Lake Baikal. Nerpas are the only living species of seal that is exclusively fresh-water in its habitat and are rudely successful there, gobbling up copepods by the ton in one of the most productive aquatic biomass factories on the planet. They do this with the help of teeth that can puncture straight through a human thumb, as my pal Russ the Fish showed me yesterday. Seals: not cute to copepods, penguins etc. It seemed appropriate for the Russian Navy Военно-морской Флот Российской Федерации to name a nuclear hunter-killer submarine after such a creature and the keel was laid down for K-152 Nerpa in 1993. It was the tail end of a production line that had been building subs against armageddon all through the years of the Cold War. But with the fall of communism, there was less need for such toys and K-152 almost didn't get built. Construction was put on hold until 2004, when the Indian Naval Service stumped up the money to complete the project.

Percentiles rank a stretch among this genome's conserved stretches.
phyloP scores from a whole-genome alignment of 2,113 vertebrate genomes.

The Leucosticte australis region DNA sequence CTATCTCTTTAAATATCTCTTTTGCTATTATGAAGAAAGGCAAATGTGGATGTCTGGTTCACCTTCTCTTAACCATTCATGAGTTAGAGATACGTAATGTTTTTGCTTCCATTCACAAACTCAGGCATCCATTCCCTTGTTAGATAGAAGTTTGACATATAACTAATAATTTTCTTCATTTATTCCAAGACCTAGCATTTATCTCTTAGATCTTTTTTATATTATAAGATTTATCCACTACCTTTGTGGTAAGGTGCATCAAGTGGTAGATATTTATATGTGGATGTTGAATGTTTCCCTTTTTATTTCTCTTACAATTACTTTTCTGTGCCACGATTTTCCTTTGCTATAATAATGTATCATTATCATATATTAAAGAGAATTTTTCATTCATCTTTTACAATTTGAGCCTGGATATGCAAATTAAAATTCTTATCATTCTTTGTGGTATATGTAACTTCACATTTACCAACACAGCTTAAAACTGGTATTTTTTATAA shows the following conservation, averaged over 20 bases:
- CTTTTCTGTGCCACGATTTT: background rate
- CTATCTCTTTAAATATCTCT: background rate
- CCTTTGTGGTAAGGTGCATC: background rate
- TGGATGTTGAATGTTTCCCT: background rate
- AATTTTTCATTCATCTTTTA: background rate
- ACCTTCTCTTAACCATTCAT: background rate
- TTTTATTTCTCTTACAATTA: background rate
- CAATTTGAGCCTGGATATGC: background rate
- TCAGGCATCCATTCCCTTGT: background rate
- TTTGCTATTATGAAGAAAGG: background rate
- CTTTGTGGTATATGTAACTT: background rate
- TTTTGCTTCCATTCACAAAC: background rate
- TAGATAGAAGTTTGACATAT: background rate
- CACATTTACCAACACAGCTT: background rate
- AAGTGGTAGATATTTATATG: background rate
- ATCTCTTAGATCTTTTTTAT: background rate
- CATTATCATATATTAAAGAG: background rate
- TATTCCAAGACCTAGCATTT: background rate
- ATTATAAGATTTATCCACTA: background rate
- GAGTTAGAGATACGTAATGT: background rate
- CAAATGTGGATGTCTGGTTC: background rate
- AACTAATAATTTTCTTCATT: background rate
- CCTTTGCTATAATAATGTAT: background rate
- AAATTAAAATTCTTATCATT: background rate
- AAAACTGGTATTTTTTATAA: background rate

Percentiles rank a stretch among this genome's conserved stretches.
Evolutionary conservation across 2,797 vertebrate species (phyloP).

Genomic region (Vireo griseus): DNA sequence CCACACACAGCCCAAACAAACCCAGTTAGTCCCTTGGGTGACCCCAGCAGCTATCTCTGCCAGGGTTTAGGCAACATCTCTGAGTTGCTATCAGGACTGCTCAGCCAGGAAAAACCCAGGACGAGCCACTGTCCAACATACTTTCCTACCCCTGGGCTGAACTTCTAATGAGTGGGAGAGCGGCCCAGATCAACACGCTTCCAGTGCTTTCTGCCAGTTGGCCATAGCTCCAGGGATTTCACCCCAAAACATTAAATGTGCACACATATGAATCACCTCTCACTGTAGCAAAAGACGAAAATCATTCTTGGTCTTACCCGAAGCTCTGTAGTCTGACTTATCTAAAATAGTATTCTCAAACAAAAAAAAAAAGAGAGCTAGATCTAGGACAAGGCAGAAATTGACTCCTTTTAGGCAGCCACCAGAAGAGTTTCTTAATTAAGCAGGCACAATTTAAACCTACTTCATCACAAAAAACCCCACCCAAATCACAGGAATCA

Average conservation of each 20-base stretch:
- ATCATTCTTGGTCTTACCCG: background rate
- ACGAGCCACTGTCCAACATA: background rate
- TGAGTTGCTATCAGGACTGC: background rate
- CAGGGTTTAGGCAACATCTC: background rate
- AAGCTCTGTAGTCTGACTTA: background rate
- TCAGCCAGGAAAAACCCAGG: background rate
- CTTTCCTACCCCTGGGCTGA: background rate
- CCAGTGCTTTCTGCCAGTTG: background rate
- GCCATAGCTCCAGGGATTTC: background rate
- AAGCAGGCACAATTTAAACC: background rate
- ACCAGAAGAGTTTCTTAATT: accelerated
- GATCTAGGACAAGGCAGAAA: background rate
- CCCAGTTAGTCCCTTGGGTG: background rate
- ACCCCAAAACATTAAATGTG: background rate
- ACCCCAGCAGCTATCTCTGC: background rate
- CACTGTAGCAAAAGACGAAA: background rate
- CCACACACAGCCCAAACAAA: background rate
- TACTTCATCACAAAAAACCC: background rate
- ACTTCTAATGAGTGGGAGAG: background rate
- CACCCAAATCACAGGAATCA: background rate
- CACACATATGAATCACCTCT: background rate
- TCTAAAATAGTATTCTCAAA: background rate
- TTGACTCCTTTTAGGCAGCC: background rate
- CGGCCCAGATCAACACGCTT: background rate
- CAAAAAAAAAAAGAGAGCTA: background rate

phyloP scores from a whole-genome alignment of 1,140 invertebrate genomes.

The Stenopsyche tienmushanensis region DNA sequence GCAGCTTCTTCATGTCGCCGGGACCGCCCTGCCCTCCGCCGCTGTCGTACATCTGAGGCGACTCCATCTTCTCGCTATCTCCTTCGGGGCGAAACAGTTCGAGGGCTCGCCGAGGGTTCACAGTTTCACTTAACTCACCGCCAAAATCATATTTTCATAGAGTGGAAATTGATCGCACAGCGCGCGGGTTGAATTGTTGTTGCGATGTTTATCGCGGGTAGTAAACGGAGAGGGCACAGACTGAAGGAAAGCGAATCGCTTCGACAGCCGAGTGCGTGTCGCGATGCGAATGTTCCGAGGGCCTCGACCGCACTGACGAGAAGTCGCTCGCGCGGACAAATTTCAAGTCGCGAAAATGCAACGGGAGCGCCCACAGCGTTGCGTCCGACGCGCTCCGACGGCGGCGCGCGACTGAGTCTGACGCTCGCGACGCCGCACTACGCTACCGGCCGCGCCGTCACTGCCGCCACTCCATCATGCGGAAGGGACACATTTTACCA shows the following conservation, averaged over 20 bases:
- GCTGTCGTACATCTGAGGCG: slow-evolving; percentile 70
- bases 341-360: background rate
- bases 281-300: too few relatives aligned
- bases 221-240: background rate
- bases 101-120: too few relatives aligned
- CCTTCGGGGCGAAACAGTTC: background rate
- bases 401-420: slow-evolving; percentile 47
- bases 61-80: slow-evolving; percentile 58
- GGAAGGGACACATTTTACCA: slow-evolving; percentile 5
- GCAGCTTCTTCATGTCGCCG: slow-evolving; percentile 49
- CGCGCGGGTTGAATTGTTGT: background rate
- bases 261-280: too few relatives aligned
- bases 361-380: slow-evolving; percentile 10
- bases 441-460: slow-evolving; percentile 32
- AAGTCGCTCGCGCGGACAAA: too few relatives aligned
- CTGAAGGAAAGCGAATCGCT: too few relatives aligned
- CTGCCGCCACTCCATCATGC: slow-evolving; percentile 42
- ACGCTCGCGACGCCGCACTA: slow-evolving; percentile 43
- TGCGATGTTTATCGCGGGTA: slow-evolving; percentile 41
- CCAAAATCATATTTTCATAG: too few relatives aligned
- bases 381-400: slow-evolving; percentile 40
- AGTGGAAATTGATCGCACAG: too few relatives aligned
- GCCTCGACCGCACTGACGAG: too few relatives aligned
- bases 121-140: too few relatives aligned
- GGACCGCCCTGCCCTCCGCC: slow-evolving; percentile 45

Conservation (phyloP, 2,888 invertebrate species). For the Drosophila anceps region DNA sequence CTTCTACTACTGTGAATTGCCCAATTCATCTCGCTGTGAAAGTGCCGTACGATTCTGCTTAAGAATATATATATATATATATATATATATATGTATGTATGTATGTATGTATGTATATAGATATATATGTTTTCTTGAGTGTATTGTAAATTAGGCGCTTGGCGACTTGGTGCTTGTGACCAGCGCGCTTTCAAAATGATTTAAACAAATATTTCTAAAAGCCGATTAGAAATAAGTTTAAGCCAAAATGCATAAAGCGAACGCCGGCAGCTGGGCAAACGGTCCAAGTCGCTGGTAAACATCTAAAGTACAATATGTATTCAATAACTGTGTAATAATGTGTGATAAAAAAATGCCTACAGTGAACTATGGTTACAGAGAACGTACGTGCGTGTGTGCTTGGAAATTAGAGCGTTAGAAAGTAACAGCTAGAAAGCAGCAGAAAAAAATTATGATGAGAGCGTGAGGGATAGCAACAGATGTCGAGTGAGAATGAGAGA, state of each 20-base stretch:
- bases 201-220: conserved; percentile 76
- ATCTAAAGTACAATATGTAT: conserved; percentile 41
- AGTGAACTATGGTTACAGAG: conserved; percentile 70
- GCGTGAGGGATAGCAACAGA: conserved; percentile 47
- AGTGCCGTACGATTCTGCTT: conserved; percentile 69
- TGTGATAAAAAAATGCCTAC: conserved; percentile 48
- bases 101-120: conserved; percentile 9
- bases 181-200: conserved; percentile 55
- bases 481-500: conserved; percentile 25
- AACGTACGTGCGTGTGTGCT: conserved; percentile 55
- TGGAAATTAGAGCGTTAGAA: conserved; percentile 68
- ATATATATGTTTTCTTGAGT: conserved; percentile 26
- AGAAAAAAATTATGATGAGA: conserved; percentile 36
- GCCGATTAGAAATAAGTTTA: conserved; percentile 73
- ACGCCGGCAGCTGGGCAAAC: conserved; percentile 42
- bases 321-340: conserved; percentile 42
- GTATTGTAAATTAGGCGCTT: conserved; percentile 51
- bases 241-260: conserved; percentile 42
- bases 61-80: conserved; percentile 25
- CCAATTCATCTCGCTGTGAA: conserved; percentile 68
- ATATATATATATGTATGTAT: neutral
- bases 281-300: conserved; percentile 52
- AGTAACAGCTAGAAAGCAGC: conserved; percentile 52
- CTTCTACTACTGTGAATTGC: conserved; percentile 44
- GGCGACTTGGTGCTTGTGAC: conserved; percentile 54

I've written recently about the effectiveness for inert gases like sulphur hexafluoride and halons as fire-suppressants. Halons are related to the CFCs which are depleting the ozone above our heads, but instead of being ChloroFluoroCarbons, they tend to be BromoFluoroCarbons in which the ozone-potent Chlorines are replaced by less destructive Bromines. Halons are also chemically stable even under extremes of temperature and denser than air so they are really useful for displacing oxygen from around flaming objects and so stopping combustion.
Empress of Ireland. Naval and Merchant Marine discipline can be draconian but at least it trains the crew to do the right thing when it matters. The lung-freezing gave me a little frisson myself because something similar happened to my own grand-father when he was left up in an observation balloon over the North Sea in winter.
Nothing daunted by the deaths, Nerpa was renamed INS Chakra and commissioned into the Indian Naval Service in due course.